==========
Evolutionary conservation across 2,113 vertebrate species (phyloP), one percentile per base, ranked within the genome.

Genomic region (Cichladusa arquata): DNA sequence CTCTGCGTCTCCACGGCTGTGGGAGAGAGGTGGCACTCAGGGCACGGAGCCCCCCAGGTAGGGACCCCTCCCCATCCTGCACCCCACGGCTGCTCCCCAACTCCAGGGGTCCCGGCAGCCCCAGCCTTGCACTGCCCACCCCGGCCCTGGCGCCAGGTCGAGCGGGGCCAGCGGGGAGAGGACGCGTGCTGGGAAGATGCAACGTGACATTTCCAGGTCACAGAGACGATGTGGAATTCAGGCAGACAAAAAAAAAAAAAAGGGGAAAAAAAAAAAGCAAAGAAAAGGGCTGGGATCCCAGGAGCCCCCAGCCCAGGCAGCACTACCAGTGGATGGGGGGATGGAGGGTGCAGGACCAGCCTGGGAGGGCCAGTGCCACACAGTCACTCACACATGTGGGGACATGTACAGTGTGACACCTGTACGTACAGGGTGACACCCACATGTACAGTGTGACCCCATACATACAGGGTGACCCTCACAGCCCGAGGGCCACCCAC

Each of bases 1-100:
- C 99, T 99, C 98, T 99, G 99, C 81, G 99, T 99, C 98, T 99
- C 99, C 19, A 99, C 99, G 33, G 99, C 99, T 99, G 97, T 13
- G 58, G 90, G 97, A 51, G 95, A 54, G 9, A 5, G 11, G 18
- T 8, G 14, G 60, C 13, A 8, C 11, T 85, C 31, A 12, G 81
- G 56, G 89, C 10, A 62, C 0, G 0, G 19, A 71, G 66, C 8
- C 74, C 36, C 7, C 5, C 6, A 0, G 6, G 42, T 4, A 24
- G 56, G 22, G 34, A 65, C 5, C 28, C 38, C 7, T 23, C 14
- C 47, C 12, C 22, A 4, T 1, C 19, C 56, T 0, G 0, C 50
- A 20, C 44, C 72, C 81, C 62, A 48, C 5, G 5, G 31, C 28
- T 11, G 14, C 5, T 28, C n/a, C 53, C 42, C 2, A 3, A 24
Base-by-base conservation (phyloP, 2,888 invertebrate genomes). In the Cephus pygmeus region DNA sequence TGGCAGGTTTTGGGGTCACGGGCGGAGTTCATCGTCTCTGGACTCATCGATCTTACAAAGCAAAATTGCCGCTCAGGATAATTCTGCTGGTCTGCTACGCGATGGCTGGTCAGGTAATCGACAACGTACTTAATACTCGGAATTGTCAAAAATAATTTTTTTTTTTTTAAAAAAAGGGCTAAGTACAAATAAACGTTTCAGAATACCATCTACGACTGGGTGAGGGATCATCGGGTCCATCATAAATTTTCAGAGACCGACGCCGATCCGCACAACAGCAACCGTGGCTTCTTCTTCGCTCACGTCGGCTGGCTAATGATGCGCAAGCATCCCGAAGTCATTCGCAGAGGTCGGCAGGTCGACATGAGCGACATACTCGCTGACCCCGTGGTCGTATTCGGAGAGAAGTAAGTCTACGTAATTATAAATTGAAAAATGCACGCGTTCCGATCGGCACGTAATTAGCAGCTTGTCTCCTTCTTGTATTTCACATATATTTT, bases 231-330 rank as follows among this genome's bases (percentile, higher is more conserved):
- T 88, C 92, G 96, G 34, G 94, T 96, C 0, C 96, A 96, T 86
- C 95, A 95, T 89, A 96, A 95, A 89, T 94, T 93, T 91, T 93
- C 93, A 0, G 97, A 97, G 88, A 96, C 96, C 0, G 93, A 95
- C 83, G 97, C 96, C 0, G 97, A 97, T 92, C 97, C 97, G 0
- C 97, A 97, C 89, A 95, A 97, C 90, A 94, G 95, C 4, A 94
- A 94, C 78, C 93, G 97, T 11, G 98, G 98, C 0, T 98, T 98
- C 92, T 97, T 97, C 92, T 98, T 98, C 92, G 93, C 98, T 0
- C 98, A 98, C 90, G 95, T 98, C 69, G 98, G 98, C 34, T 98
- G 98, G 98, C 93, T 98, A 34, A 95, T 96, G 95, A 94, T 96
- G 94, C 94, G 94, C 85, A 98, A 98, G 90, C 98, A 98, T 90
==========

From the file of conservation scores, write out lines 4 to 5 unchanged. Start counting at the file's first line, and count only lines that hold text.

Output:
- C 99, T 99, C 98, T 99, G 99, C 81, G 99, T 99, C 98, T 99
- C 99, C 19, A 99, C 99, G 33, G 99, C 99, T 99, G 97, T 13